As tax credits float away from the UK studio sector, leaving a flotsam of good intentions, hard work, broken promises, and an oily slick of cynicism, what next for British games?
As the source of most of the hard data on the current and future states of the UK games development sector, GIC has long been in the tricky position of balancing the strong potential for a bright future for UK studios with the downward indicators that result from the uneven global playing field. So where does the industry go from here?
Here are three scenarios with possible responses, based on the Coalition Government spending a fair amount, a small amount and nothing at all.
Scenario 1 is the least likely: Government finds a modest pot of money for the games industry to use, say between £5m and £20m. The latter’s roughly the amount unused in Film’s tax credit allocation last year, and, before he got elected, the new Minister thought he might be able to raid it.
This seems unlikely, but what could the industry do with that kind of money? Big measures like tax credits that benefit many studios are out because that level of budget is too small. That scale suits grant schemes, but they have patchy track records.
The French specialise in hand-outs providing temporary relief for wobbly companies and many supported companies collapse when funding stops. Slightly better are educational grants designed to link industry with universities, but few have yet delivered much of commercial value.
More viable are specialist bodies disbursing matched grants (Government matches private funding), or low interest or convertible loans. These can be successful when the right product/studio is backed following vigorous tyre-kicking. Here, matched grants could deliver the most bang:buck ratio, and assist a modest number of studios with sub-£0.5m early-stage or prototype financing.
Scenario 2 is barely more likely: Some money, say £1m-£2m, is scraped together by combining various pots in different departments. This will take a fair degree of political will and capital, whose existence is currently unclear.
The problem with this level of funding is that it’s quickly spent, administrative costs can burn a significant proportion, and the remainder could disappear into low impact schemes such as trade show grants, generic organisational assistance or ‘innovation grants’.
This level would see few if any specific projects assisted and it is arguable whether any value would be created at all. Perhaps controversially, I’d suggest that the trade bodies would be better recipients for this level of funding than Government departments. Perhaps TIGA runs a prototype fund like Nordic Game or an indie game competition, or ELSPA teaches the new marketing or commercial skills desperately needed by new digital businesses. Whatever the programme, these organisations are better placed to deliver high-impact assistance than Government.
Scenario 3 is most likely: Nothing happens at all. Politicians continue to glad hand the industry, dodge the blows but, since the cupboard is bare, no assistance is forthcoming for the foreseeable future.
In this scenario renewed calls for tax credits could fall repeatedly on unfertile ground. As someone who has worked on tax credits for over four years, I believe that boat has well and truly sailed.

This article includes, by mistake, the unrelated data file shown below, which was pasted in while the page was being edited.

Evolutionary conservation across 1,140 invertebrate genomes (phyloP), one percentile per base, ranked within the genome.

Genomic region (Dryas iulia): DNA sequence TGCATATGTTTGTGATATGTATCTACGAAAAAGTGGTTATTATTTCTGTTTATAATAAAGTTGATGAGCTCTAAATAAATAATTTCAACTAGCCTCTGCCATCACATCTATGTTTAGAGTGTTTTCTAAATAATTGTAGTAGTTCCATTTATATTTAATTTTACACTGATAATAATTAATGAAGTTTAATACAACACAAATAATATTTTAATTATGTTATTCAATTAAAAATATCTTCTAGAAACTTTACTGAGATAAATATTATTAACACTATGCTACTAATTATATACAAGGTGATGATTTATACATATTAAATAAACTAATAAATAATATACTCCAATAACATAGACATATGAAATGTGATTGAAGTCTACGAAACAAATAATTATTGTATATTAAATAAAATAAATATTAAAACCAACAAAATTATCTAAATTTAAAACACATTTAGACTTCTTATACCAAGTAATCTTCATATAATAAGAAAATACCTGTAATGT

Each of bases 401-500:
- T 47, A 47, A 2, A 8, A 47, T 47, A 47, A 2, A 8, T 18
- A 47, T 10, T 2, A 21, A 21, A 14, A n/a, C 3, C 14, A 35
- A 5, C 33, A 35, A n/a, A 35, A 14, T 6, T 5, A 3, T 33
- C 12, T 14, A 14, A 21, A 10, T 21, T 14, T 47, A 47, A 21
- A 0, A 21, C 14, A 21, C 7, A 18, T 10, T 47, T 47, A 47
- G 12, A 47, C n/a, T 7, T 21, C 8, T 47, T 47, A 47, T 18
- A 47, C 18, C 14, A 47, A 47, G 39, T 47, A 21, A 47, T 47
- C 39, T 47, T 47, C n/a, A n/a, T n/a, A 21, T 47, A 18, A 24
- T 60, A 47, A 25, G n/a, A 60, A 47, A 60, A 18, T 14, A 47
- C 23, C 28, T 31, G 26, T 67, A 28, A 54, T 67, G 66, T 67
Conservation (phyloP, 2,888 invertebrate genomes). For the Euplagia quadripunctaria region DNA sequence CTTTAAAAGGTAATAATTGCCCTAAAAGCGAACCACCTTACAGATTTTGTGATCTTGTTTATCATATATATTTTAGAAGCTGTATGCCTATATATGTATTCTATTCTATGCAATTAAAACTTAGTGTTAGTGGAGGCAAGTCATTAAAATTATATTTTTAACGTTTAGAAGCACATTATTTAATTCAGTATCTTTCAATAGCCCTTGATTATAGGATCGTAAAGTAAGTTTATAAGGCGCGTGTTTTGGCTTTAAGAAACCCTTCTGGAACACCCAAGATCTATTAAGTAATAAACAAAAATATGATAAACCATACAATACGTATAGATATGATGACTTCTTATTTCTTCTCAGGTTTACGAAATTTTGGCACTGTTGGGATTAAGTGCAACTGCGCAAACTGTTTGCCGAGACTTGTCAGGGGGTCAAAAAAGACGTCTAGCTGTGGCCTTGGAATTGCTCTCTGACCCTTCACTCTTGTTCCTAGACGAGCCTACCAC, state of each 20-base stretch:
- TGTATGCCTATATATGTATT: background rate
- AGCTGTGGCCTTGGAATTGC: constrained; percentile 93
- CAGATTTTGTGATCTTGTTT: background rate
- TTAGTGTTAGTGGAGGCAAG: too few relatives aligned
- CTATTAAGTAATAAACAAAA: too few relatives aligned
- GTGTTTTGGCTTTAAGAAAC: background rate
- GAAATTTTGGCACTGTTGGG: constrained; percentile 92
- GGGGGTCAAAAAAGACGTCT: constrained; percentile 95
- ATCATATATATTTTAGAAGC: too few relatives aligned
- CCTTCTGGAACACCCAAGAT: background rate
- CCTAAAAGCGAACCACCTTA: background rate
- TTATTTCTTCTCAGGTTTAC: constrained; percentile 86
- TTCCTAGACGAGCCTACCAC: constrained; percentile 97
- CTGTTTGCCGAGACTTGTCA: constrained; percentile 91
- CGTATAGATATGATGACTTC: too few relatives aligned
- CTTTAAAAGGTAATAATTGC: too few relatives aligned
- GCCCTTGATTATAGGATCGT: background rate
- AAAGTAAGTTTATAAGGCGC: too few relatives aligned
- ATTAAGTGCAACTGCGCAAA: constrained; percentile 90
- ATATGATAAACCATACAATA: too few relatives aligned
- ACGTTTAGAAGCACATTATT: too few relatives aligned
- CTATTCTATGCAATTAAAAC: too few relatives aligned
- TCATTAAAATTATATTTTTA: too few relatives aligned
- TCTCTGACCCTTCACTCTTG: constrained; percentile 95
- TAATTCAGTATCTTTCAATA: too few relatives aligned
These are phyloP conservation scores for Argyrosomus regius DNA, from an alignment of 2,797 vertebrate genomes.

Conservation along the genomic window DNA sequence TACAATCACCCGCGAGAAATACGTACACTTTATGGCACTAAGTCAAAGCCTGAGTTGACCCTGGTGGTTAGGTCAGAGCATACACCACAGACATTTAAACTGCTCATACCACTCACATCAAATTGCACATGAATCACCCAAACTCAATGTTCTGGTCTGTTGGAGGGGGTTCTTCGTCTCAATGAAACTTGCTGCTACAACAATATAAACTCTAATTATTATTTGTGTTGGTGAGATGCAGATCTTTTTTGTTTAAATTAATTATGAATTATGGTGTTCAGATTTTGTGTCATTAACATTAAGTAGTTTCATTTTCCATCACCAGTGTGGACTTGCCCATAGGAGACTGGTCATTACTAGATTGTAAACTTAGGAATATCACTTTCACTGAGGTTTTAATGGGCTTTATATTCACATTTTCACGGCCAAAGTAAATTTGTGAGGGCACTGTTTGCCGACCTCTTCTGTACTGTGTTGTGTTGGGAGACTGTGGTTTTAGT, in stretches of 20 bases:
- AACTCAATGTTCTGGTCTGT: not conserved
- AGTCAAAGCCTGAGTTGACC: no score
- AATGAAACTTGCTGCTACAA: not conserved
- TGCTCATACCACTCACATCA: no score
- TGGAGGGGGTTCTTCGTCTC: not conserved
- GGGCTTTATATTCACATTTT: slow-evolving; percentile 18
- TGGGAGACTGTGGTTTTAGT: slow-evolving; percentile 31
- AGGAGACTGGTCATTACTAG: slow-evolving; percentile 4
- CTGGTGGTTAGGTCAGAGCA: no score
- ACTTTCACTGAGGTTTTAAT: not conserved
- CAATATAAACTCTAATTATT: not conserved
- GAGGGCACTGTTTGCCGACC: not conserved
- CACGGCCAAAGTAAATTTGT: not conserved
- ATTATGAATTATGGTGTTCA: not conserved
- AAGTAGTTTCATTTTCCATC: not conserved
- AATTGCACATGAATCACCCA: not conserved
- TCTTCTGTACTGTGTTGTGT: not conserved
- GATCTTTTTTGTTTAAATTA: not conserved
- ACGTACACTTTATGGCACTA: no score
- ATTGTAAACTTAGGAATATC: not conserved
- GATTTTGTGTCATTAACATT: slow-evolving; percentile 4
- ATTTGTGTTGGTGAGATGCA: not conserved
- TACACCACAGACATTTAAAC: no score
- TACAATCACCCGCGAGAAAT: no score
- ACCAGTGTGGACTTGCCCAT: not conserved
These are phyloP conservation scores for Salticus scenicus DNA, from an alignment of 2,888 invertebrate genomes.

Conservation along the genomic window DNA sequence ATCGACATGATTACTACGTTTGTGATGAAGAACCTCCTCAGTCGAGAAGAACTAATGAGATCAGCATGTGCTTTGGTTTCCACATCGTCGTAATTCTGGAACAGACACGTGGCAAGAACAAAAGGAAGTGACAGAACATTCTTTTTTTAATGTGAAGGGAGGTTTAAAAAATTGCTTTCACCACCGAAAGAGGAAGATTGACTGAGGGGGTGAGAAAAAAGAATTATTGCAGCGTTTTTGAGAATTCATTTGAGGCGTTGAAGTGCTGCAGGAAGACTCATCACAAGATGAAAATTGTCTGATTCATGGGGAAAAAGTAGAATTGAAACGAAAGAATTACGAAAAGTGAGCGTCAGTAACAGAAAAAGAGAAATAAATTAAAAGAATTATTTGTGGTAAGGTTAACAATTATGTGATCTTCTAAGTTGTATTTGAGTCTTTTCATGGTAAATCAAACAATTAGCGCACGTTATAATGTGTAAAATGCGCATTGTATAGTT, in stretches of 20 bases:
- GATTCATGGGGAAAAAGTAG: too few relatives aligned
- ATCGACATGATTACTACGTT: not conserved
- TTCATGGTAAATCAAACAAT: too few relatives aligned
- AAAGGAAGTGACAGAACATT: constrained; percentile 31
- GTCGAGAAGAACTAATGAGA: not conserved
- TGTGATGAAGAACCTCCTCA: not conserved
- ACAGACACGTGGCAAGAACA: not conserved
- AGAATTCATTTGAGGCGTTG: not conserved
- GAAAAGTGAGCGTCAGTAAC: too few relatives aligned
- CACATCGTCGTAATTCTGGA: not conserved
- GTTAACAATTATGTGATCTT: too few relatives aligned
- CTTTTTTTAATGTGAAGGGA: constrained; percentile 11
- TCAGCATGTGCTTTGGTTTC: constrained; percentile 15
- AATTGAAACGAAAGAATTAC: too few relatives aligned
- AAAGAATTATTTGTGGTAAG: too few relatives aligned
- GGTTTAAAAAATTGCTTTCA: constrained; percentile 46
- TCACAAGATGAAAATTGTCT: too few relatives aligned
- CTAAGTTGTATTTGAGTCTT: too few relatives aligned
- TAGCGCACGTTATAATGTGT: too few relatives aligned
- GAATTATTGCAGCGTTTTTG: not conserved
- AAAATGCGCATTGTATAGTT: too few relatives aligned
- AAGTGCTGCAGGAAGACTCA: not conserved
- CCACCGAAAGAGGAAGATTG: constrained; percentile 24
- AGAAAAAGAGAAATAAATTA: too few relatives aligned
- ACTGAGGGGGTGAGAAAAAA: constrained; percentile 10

This scenario means organic growth or decline, depending on which games sub-sector you’re in.
Many console studios’ headcount has gradually declined over several years, as publishers increase the size, but reduce the number of bets placed, usually on bankable IP. These studios will continue to win work for hire, but fewer contracts in 2009 could persist as publishers weather the falling console market until the next generation arrives.
Gloomy statements from senior publisher execs on the unlikelihood of increasing their investment in Britain hint that further pain is to come for traditional studios. Sadly, we see no indicators strong enough to challenge the trend of slow decline for the 80 per cent of the UK’s developers working in studios mostly or entirely financed by publishers.
What about the remaining 20 per cent working self or privately funded studios? Almost all are in the online space and no regular reader will be surprised to hear us say that the online sub-sector’s a healthier place to be.
Most UK companies in this space are growing, some at a brisk pace, and our forecast for online is continued strong and sustainable growth.
That’s a key word – sustainability – surely the most important criteria when Government asks where it should invest or how it should help. The bottom line is that many online studios we assess for investors have considerably higher profit margins from more predictable revenues than offline studios. Leaner online studios that service their own audiences and book consumer revenues are intrinsically more stable, able to raise finance and are ultimately more sustainable.
Investors instinctively turn towards service businesses with predictable revenue flow in a growing market, as opposed to those hoping for a big hit in a flat or declining market. Any initiative requiring matched funding from VCs would naturally skew towards online businesses. The low levels of funding in the first of our two scenarios are largely inappropriate for traditional console titles anyway.
So, I’d propose that helping British studios speed up their slow transition towards a more sustainable online future is arguably the best way to make count whatever meagre assistance can be cobbled together by this hair-shirted Government.